Most wines are consumed before they reach peak maturity and quality. But a growing number of serious enthusiasts are holding onto prized bottles for years – even decades – for the delayed gratification of a better experience or, increasingly, for a return on investment. (In 2017, more than $5 billion of wine transactions took place on the global secondary market, according to Zion Market Research.)
Whatever your reason for collecting, it’s worth taking a few simple steps to maintain the value of your collection:
- Keep Complete Records of Provenance. Wines that are improperly shipped or stored can easily be damaged. How can you tell the difference between a damaged bottle and a perfectly good one without opening it? In most cases, you can’t. And an unfortunate buyer of a bad bottle usually has little recourse.
That’s why any sophisticated buyer of wines from a personal collection will expect to see records of where and when the wine was first purchased, whether the wines have changed hands since the original purchase date, and under what conditions the wines have been stored.
Without complete records, you may be able to sell your wines – but you should expect the collection to fetch a steeply discounted price to compensate for the buyer’s risk.
- Don’t Over-age Wines. Selling your wines before or at the time of their peak maturity will be easier than selling them once they are at risk of being past their peak or “over the hill.” Wine Enthusiast publishes an excellent resource – its annual vintage chart – which you can use to estimate the ideal aging period and “drinking window” for reds or whites of a given region of origin.
- Don’t Skimp on Storage Conditions. What storage conditions are necessary to maintain your collection’s value? It’s not enough to keep wine beneath the stairs. To maintain market value, you’ll need to store them at about 55º F and at about 65% humidity. You’ll also need to ensure they aren’t exposed to sunlight or vibration (such as from a washer or dryer).
No less important is the condition of the bottle’s label. A torn, scuffed, stained, moldy or peeling label can reduce a wine’s market value. Avoid using sharp metal shelving, which can easily tear holes in labels, and always keep your front labels facing up. To prevent moldy labels, control humidity and make sure your wines aren’t stored below a water pipe or sprinkler head, or where condensation may occur. (According to Chubb, about 37% of wine claims in 2019 were the result of water damage.)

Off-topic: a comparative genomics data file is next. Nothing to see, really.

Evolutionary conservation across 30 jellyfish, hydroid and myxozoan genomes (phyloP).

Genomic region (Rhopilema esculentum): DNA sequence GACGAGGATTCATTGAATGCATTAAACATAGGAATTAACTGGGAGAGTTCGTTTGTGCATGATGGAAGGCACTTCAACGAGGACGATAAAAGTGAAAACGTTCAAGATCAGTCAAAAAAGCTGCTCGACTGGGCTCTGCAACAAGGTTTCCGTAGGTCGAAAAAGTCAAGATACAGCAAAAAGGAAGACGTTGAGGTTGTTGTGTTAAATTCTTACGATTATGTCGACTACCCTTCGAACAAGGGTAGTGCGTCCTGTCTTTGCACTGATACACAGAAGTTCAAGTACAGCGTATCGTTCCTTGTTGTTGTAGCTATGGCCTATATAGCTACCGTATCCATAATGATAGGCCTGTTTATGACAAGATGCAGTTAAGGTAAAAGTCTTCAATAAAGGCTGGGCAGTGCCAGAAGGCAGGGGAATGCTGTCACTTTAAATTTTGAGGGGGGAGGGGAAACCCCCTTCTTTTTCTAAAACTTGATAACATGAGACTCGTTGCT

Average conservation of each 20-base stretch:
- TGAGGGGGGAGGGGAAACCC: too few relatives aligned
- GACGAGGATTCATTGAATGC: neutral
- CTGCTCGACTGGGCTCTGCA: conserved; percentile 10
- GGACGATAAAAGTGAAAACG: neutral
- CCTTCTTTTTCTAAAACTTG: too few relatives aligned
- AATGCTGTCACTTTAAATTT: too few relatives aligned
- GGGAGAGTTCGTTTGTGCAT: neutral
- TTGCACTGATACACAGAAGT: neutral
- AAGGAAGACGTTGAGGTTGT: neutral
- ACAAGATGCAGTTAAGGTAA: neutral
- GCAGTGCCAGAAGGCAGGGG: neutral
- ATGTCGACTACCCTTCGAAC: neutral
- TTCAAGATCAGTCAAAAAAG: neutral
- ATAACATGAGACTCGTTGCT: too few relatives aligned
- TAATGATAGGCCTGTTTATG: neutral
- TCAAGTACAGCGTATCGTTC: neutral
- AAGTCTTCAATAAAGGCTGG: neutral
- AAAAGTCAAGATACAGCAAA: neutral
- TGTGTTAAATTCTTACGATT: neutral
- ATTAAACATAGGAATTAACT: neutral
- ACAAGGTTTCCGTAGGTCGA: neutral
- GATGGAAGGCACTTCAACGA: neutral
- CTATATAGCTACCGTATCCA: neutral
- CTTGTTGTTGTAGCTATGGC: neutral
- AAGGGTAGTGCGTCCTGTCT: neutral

If you don’t want to go to the expense of building your own climate-controlled cellar, there are now many dedicated off-site wine storage facilities that offer ideal conditions.
- You Can’t Always Protect Wines, But You Can Protect Their Value. Wines are fragile, and risks accrue the longer they age in your cellar. Even if you take all the right steps to maintain their value, the only surefire way to protect your investment is to buy an insurance policy.
Until just a few years ago, it was difficult to find an insurance policy that could cover a wine collection. Most valuable articles policies didn’t cover the unique perils that apply to wine (e.g., overheating) and most homeowner’s policies weren’t (and still aren’t) adequate to cover valuable collections.
Not so today: specialized products are now readily tailored to any wine collector’s needs – and the costs of insurance are typically worth paying for any collection valued at $85,000 or more.
Learn more about the ins and outs of wine insurance here – or contact specialist broker Ken Sidlowski at The Horton Group to discuss your options. Set up a consultation at +1 (708) 845-3159 or email@example.com.
Material posted on this website is for informational purposes only and does not constitute a legal opinion or medical advice. Contact your legal representative or medical professional for information specific to your legal or medical needs.